Also, when I started in 2010, there were just three people in Education headquarters and just a few officers in the field, now there are 28 officers in headquarters and in the field, there are now well over 40 education officers working in different countries. This upscale reflects the increased importance that UNHCR is placing on education.

Since I joined UNHCR 10 years ago there are many millions more refugees now than there were then. But when people refer to the “refugee crisis”: the refugee situation has always been a crisis. Certainly in 2015 there was an increased influx into Europe, but it didn’t affect what was happening in the rest of the globe where the majority of refugees live.

What is your favourite aspect of your job? And your least favourite, if any.

I really like that UNHCR is an agency that works with individual people. Every single refugee is a person with a name. I really like that personal contact. I also really like the fact that in this position there’s a real opportunity to influence policy and to make a distinct impact on the lives of children and the education they receive.

I’ve spent a lot of time in the field meeting with refugees, talking about their situation, what they want, what’s best to support their needs and listening continuously to the harrowing stories of the trauma and disruption, and the loss they have suffered. This can be very distressing, but it is essential work. You’re not going to be a very effective worker if you spend your time distanced from the people with whom you’re working, so I think that constant contact is very important.

Have you devised a way to deal with hearing such harrowing stories?

I think within UNHCR there is a very good support system. I have a very strong team, and everyone is dealing with the same thing. So, we have all developed ways of working through it.

Another thing that makes it easier is working with refugees who have managed to get into higher education and talking to these young people, they really are inspirational. UNHCR is supporting many thousands every year with scholarships and distance learning opportunities. Despite the hardships they’ve gone through they still have hope, they still invest in their communities, they still have aims and objectives and aspirations for the future, and that’s very inspiring.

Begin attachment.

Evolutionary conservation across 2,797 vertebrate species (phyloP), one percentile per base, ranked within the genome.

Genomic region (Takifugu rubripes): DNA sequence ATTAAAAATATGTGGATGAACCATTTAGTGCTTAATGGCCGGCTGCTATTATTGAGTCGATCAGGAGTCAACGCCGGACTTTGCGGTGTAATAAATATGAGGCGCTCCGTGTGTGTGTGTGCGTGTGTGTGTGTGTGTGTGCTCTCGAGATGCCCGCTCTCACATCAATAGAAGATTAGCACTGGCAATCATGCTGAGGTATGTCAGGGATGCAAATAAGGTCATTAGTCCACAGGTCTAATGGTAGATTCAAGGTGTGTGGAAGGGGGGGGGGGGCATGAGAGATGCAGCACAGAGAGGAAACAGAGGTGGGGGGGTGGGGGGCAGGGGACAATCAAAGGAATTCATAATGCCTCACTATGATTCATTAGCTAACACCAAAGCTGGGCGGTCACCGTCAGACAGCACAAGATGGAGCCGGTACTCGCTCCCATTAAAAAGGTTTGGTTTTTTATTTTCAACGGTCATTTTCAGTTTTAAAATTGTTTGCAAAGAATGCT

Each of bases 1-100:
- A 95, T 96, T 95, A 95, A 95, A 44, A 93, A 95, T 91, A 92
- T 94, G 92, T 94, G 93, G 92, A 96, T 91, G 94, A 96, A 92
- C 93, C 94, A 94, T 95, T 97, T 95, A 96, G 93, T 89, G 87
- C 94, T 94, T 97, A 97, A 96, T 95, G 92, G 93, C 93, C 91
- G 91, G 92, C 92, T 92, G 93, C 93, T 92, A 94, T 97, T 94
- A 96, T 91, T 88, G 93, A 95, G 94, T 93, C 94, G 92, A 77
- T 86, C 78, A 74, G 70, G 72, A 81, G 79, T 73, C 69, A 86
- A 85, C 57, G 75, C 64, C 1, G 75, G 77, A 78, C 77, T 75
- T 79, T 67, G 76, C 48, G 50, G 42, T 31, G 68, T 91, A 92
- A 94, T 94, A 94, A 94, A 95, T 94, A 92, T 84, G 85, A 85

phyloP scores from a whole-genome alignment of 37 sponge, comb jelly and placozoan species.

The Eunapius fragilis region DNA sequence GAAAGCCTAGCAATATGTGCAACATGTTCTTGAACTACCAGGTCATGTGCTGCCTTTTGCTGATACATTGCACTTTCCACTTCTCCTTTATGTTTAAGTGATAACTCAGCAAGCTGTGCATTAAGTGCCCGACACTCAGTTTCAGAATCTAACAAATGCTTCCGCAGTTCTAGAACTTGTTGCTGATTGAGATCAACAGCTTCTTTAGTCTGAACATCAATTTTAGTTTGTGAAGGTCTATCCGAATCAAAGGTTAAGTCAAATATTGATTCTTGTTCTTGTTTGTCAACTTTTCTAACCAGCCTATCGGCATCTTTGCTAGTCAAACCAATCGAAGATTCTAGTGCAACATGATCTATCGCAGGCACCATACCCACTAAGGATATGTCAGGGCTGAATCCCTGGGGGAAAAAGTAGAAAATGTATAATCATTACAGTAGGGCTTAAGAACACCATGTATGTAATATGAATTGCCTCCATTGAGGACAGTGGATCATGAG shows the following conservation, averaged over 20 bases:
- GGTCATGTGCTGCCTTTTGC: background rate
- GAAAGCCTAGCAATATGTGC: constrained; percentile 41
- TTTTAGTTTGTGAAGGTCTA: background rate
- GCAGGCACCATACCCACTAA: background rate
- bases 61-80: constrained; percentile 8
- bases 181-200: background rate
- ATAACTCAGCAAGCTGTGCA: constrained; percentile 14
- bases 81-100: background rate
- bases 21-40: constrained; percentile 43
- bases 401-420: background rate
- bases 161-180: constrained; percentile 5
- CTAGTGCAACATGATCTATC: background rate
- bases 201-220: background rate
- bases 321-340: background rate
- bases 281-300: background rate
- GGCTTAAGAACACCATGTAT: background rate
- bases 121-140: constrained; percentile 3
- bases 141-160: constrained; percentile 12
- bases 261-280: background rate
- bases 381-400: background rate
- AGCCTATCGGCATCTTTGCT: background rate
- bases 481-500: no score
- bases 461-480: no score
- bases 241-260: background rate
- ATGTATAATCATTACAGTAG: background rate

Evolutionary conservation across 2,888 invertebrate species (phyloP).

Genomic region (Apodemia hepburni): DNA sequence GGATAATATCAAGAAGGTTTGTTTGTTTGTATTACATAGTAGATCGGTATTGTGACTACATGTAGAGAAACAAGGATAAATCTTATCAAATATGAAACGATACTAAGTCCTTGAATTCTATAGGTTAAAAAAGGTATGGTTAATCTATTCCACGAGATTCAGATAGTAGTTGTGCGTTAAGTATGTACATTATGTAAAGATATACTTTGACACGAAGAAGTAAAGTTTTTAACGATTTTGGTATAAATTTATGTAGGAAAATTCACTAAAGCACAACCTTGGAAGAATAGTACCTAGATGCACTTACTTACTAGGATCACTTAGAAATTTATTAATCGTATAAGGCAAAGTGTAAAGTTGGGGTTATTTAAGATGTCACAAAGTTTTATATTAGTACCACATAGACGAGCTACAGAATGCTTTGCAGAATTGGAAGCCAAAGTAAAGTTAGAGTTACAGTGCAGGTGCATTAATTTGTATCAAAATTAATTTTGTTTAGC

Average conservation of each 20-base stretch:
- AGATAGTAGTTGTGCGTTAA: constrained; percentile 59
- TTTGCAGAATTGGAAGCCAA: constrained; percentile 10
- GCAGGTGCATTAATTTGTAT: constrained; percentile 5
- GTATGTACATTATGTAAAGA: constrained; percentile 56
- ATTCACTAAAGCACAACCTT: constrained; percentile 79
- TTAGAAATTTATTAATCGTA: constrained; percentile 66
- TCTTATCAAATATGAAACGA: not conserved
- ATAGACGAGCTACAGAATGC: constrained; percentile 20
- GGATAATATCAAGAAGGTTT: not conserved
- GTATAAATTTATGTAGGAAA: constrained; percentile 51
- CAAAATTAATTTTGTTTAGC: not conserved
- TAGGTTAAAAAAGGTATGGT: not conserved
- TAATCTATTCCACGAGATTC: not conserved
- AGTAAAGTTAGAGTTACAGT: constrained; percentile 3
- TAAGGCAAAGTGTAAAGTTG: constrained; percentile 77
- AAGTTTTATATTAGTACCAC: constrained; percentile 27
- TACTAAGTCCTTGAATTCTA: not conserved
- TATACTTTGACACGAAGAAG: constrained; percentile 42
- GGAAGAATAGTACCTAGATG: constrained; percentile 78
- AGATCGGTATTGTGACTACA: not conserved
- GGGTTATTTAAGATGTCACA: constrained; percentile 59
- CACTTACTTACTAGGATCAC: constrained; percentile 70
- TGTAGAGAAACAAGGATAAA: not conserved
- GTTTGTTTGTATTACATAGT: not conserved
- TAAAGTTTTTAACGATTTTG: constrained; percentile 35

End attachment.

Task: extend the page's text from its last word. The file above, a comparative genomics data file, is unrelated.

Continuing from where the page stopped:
How can technology be used as a tool to support refugees and their education?

I think ‘tool’ is definitely the right word for technology as it is not an engine itself. A lot of people seem to think that we can bring in a lot of tech and it will transform everything. Tech can be used as a tool to help within an education system or an education environment. That being said, UNHCR is using it quite a bit with regards to education. UNHCR is working with private partners who are helping to support some African countries to have educational material available in schools. So, it’s not a separate education system, rather it allows access to educational material that otherwise might not be accessible.

Technology is also being used on a wider scale in higher education. UNHCR established a consortium of education partners, universities and other organizations to support distance learning for third-level education. There are now 8,000 students annually who are following certified university programmes online, whereby they come together and complete online programmes with the help of a facilitator and receive a certification from an accredited University. Through this method, third level education can reach places where there is no access to a university campus.

Why, in your view, is Ireland’s support to UNHCR so important?

Ireland is a country that has always given very generously per capita, and that hasn’t changed in recent years. In fact, it has increased. The Irish Government has shown this through its commitment to the Global Refugee Forum, but also in support for education, Ireland’s support for Global Partnership in Education and increased funding were all very welcome. UNHCR has been quite heartened by the increased commitment of the Irish government to UNHCR but particularly to refugee education.

Lastly, do you feel optimistic about the future of education for refugees?

Yes, I do. There’s been a big increase in understanding globally in the importance of including refugees within the systems in the hosting countries. Of the numbers of refugees who have been resettled, most of them are going to stay in these countries rather than returning home. Countries now seem to understand this, realizing that these people will continue to be part of the fabric of the country.  They are therefore placing greater investment in ensuring that these people are educated and can contribute to society and their new homes.